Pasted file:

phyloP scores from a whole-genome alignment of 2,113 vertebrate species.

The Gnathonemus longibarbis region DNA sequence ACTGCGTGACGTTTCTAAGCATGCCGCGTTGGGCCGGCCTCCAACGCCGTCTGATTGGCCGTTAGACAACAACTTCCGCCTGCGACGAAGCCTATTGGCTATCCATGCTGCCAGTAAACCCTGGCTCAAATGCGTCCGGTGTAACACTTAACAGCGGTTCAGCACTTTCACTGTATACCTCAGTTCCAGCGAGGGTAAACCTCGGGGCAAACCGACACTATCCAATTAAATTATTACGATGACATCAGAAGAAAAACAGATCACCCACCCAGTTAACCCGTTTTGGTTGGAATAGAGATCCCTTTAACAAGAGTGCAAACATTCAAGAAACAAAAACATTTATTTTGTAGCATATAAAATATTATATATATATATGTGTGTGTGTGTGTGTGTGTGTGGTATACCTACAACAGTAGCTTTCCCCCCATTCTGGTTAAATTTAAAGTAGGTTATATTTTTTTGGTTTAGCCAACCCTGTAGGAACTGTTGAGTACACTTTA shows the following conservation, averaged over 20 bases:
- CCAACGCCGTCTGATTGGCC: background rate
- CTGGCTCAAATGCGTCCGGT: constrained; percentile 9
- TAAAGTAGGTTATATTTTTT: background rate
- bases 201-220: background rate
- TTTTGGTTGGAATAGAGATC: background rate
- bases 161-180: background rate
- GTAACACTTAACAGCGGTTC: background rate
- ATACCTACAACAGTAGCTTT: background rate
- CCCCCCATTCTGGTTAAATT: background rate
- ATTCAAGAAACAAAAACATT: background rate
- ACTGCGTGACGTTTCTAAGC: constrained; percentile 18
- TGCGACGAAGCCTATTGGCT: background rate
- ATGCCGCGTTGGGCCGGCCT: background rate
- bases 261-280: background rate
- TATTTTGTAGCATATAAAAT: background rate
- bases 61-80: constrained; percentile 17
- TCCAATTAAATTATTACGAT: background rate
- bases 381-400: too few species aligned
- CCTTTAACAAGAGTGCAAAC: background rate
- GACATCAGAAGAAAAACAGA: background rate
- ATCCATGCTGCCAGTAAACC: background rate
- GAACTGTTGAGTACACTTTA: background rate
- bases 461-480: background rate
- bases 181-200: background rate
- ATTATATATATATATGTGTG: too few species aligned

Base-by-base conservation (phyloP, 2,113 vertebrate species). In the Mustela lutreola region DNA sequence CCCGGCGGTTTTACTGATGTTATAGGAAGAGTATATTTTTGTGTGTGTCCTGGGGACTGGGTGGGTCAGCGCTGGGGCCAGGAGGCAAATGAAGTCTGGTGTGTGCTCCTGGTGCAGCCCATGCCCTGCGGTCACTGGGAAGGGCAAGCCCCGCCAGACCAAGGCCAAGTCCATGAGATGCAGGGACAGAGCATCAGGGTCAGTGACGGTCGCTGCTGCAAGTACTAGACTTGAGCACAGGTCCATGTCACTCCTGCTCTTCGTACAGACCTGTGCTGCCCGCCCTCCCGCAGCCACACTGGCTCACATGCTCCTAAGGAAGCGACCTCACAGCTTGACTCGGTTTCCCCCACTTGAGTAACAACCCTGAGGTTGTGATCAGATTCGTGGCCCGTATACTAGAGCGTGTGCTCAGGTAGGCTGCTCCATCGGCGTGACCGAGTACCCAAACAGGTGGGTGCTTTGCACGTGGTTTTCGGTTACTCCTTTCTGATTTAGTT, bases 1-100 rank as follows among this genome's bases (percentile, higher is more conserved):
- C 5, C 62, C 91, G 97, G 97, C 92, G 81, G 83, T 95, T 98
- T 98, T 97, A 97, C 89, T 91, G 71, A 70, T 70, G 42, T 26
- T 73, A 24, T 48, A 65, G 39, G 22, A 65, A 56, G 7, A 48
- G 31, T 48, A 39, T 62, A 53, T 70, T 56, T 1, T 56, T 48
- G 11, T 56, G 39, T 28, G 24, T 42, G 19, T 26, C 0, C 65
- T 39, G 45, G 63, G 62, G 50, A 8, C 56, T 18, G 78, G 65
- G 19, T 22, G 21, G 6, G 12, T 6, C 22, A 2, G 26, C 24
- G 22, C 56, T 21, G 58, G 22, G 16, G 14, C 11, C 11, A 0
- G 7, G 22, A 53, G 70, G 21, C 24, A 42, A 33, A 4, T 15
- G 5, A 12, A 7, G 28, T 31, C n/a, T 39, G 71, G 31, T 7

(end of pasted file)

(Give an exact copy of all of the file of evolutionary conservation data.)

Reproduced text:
phyloP scores from a whole-genome alignment of 2,113 vertebrate species.

The Gnathonemus longibarbis region DNA sequence ACTGCGTGACGTTTCTAAGCATGCCGCGTTGGGCCGGCCTCCAACGCCGTCTGATTGGCCGTTAGACAACAACTTCCGCCTGCGACGAAGCCTATTGGCTATCCATGCTGCCAGTAAACCCTGGCTCAAATGCGTCCGGTGTAACACTTAACAGCGGTTCAGCACTTTCACTGTATACCTCAGTTCCAGCGAGGGTAAACCTCGGGGCAAACCGACACTATCCAATTAAATTATTACGATGACATCAGAAGAAAAACAGATCACCCACCCAGTTAACCCGTTTTGGTTGGAATAGAGATCCCTTTAACAAGAGTGCAAACATTCAAGAAACAAAAACATTTATTTTGTAGCATATAAAATATTATATATATATATGTGTGTGTGTGTGTGTGTGTGTGGTATACCTACAACAGTAGCTTTCCCCCCATTCTGGTTAAATTTAAAGTAGGTTATATTTTTTTGGTTTAGCCAACCCTGTAGGAACTGTTGAGTACACTTTA shows the following conservation, averaged over 20 bases:
- CCAACGCCGTCTGATTGGCC: background rate
- CTGGCTCAAATGCGTCCGGT: constrained; percentile 9
- TAAAGTAGGTTATATTTTTT: background rate
- bases 201-220: background rate
- TTTTGGTTGGAATAGAGATC: background rate
- bases 161-180: background rate
- GTAACACTTAACAGCGGTTC: background rate
- ATACCTACAACAGTAGCTTT: background rate
- CCCCCCATTCTGGTTAAATT: background rate
- ATTCAAGAAACAAAAACATT: background rate
- ACTGCGTGACGTTTCTAAGC: constrained; percentile 18
- TGCGACGAAGCCTATTGGCT: background rate
- ATGCCGCGTTGGGCCGGCCT: background rate
- bases 261-280: background rate
- TATTTTGTAGCATATAAAAT: background rate
- bases 61-80: constrained; percentile 17
- TCCAATTAAATTATTACGAT: background rate
- bases 381-400: too few species aligned
- CCTTTAACAAGAGTGCAAAC: background rate
- GACATCAGAAGAAAAACAGA: background rate
- ATCCATGCTGCCAGTAAACC: background rate
- GAACTGTTGAGTACACTTTA: background rate
- bases 461-480: background rate
- bases 181-200: background rate
- ATTATATATATATATGTGTG: too few species aligned

Base-by-base conservation (phyloP, 2,113 vertebrate species). In the Mustela lutreola region DNA sequence CCCGGCGGTTTTACTGATGTTATAGGAAGAGTATATTTTTGTGTGTGTCCTGGGGACTGGGTGGGTCAGCGCTGGGGCCAGGAGGCAAATGAAGTCTGGTGTGTGCTCCTGGTGCAGCCCATGCCCTGCGGTCACTGGGAAGGGCAAGCCCCGCCAGACCAAGGCCAAGTCCATGAGATGCAGGGACAGAGCATCAGGGTCAGTGACGGTCGCTGCTGCAAGTACTAGACTTGAGCACAGGTCCATGTCACTCCTGCTCTTCGTACAGACCTGTGCTGCCCGCCCTCCCGCAGCCACACTGGCTCACATGCTCCTAAGGAAGCGACCTCACAGCTTGACTCGGTTTCCCCCACTTGAGTAACAACCCTGAGGTTGTGATCAGATTCGTGGCCCGTATACTAGAGCGTGTGCTCAGGTAGGCTGCTCCATCGGCGTGACCGAGTACCCAAACAGGTGGGTGCTTTGCACGTGGTTTTCGGTTACTCCTTTCTGATTTAGTT, bases 1-100 rank as follows among this genome's bases (percentile, higher is more conserved):
- C 5, C 62, C 91, G 97, G 97, C 92, G 81, G 83, T 95, T 98
- T 98, T 97, A 97, C 89, T 91, G 71, A 70, T 70, G 42, T 26
- T 73, A 24, T 48, A 65, G 39, G 22, A 65, A 56, G 7, A 48
- G 31, T 48, A 39, T 62, A 53, T 70, T 56, T 1, T 56, T 48
- G 11, T 56, G 39, T 28, G 24, T 42, G 19, T 26, C 0, C 65
- T 39, G 45, G 63, G 62, G 50, A 8, C 56, T 18, G 78, G 65
- G 19, T 22, G 21, G 6, G 12, T 6, C 22, A 2, G 26, C 24
- G 22, C 56, T 21, G 58, G 22, G 16, G 14, C 11, C 11, A 0
- G 7, G 22, A 53, G 70, G 21, C 24, A 42, A 33, A 4, T 15
- G 5, A 12, A 7, G 28, T 31, C n/a, T 39, G 71, G 31, T 7